CORPORATE JET INSIDER
Supersonic Jets: Back to the Future?
Forty years ago, the future of supersonic transport (SST) aircraft looked bright. In the 1960s and early 1970s, England, France, the Soviet Union, and the U.S. were excited to develop passenger planes that could cruise at speeds over Mach 1. Although the last commercial SST flight was 11 years ago, aerospace researchers today are exploring the feasibility of developing a new generation of SST aircraft.
SST aircraft of the past
Despite the initial enthusiasm about SSTs, only one — the Anglo-French Concorde — had any commercial success. When the Concorde flew its first transatlantic flight from Washington D.C. to Paris’ Orly Airport in just 3 hours and 32 minutes in September 1973, people around the world cheered. Of course, the Concorde wasn’t the first commercial supersonic aircraft. That honor belongs to Tupolev Tu-144, which was built in the Soviet Union and nicknamed Concordeski. Its first flight was in December 1968, but it was quickly retired after it crashed at the 1973 Paris Air Show. Like Concordeski, Concorde also crashed once, in 2000.
Notwithstanding Concorde’s promising start, interest in supersonic air travel waned because of its high costs and low ticket demand, environmental and safety concerns, and strict aviation regulations that limited where SST aircraft could fly. Concorde flew its last flight in October 2003 and was retired.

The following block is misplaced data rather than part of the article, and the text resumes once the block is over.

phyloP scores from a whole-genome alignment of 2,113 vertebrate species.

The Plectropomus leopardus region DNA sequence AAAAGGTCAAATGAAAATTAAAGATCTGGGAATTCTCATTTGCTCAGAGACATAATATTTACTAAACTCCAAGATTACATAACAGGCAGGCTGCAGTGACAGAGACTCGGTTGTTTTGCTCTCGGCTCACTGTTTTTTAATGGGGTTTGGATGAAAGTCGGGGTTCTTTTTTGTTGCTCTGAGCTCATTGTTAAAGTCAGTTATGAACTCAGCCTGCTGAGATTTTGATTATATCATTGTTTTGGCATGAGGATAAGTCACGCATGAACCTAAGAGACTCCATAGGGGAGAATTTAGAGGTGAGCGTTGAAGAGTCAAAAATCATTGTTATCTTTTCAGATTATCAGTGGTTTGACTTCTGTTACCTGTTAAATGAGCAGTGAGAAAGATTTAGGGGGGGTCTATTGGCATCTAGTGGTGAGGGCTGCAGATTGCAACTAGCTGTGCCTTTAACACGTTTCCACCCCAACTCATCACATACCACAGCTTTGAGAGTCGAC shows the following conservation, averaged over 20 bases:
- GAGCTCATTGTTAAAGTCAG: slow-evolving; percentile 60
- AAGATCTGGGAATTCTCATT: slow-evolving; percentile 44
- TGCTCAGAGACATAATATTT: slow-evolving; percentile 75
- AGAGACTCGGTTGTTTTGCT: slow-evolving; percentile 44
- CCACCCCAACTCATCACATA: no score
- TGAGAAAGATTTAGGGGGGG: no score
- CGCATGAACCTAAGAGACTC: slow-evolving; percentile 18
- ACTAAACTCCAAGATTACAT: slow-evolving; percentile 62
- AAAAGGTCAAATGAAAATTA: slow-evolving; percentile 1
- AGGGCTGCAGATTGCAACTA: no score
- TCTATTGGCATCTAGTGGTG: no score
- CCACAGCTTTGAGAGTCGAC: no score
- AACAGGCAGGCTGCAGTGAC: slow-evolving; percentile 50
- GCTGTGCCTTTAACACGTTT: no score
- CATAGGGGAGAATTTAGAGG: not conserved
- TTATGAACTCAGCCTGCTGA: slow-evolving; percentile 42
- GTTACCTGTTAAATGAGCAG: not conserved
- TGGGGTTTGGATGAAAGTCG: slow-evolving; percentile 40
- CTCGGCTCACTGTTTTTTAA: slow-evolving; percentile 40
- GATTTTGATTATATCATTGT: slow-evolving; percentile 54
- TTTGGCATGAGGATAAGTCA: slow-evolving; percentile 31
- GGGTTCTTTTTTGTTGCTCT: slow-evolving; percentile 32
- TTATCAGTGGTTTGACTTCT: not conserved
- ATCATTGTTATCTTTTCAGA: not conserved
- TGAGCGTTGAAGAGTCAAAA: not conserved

SSTs — The next generation?
With the deck stacked heavily against SST technology, research and development ground to a halt for a number of years. However, interest in SST development is resurging, and companies like Boeing, Lockheed Martin, Aerion, Spike Aerospace, and university research teams are looking into supersonic again. At Aviation 2014, an annual event of the American Institute of Aeronautics and Astronautics, NASA presented its most recent work on new technology that may revive civilian supersonic travel within the next 15 years.
One problem that’s stalling supersonic technology is the need to reduce sonic booms — the shock waves caused by the aircraft flying at speeds faster than sound. Other barriers include high-altitude emissions, fuel efficiency, and public distaste for noise surrounding airports. Some of these issues are a matter for engineering teams, some a matter of public attitudes, and others require change to government regulations. Given these obstacles, it may still be a while before we’ll be able to cross the Atlantic in one hour.
Whether or not you agree that the world needs a new civilian SST aircraft, the idea certainly sparks some significant levels of excitement in the commercial and business aviation world. We’ll be keeping an eye on the prospects as they develop.
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